In the past year I managed to see Carmen at the Winspear and a handful of other simulcasts. Now it was time for another evening at the massive home of the Cowboys (now called AT&T stadium). The Dallas Opera was showing The Barber of Seville.

Candy wasn’t able to go, so I was on my own. I took some time off and left work early – wanting to get to the Mid-Cities before the Friday rush hour traffic choked the transport system. As I worked my way through the freeway system (the stadium is over 35 miles from where I work/live) I thought about how I have worked to get away from a car-oriented lifestyle. I think I drive about a third of the miles that I used to. It’s a bit of a shock when I’m forced to fight my way across the city like that – though so many people do it all day, every day.

I arrived extra early, found some food, and sat in the parking lot (it was a warm, beautiful day) and finished a long Kindle book I’ve been fighting through for a while. That was actually sort of nice.

Because I was one of the first people in I had my choice of seats. I ended up right in the middle, right beside the little patio where they were doing the filming of the introductions and stuff. The showing didn’t seem to get as much attention as last year – and the crowd looked like it might have been a little smaller. Still, it was a few thousands – a lot of people for an opera.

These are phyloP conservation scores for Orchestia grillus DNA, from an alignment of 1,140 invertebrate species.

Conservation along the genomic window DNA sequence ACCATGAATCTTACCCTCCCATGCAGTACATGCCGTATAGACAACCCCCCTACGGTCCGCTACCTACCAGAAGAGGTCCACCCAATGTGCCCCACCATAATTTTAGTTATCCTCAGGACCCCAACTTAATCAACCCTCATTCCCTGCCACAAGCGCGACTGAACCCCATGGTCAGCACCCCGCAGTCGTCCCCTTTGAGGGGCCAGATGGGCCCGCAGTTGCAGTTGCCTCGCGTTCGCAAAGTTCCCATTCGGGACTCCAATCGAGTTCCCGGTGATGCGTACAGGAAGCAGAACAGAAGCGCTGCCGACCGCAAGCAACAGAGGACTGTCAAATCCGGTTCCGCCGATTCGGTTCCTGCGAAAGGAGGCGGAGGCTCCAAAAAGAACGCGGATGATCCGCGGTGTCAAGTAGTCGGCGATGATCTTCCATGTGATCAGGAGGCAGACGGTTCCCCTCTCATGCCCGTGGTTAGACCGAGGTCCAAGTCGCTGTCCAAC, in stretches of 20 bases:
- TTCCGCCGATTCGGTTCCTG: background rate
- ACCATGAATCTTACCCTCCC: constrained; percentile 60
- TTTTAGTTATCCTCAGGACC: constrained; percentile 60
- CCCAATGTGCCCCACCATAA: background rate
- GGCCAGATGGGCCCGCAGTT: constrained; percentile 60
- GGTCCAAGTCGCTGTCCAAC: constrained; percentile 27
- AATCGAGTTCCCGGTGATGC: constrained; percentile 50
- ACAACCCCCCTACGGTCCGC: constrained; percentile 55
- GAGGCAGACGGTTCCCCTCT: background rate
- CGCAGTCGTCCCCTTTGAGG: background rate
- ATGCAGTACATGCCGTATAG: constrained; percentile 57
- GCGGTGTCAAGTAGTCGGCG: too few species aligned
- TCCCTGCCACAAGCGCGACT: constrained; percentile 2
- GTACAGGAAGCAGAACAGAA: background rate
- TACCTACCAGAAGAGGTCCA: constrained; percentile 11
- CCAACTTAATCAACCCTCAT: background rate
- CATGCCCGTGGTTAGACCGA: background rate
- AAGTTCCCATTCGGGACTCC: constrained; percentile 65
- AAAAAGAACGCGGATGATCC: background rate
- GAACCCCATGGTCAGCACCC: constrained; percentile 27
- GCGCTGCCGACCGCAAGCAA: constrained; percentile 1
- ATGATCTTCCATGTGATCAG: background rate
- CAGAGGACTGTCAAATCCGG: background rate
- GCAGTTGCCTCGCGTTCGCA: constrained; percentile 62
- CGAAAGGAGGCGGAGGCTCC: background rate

First they showed a Bugs Bunny Cartoon – The Rabbit of Seville, of course.

Then the opera started.

It’s a surprisingly good place to see something like that. Of course, the acoustics are horrible. There isn’t much you can do about the cavernous echo in a vast chamber like that. They did the best – the floor was lined with an array of massive speakers pointed outward. Still, it sounded like a second orchestra was hammering away slightly out of tune and far away. But your ears get used to it and it wasn’t half bad.

The High Definition Screen in Cowboy’s Stadium is famous around the world and to see it live… it is even more impressive than that. The whole setup is disconcerting to look at – the mind simply can’t comprehend an indoor space that large. It’s a shock to see a tiny ant-like person walking across an open area – and your mind realizes exactly what you are looking at. When you tip your head slightly up the screen completely fills your field of view with its ten million plus LED-lit pixels.

It’s not the size of the thing that impresses – it’s the quality. It brightness, sharpness, and overall quality of image is better than the best HDTV you will see anywhere else. They did a great job of filming. You can see details never visible in the opera house except in the most expensive of seats. That’s usually a good thing – except when you get to see how hard the performers work and how much they sweat.

The opera itself was a hoot. It was the first comic opera I had seen and that took a little getting used to. It emphasizes the fact that for many places at many times Opera was an entertainment for everybody. The Barber of Seville is sort of an Adam Sandler movie with great music. A lot of pratfalls, mugging, crude jokes, and corny romance. And a happy ending, of course.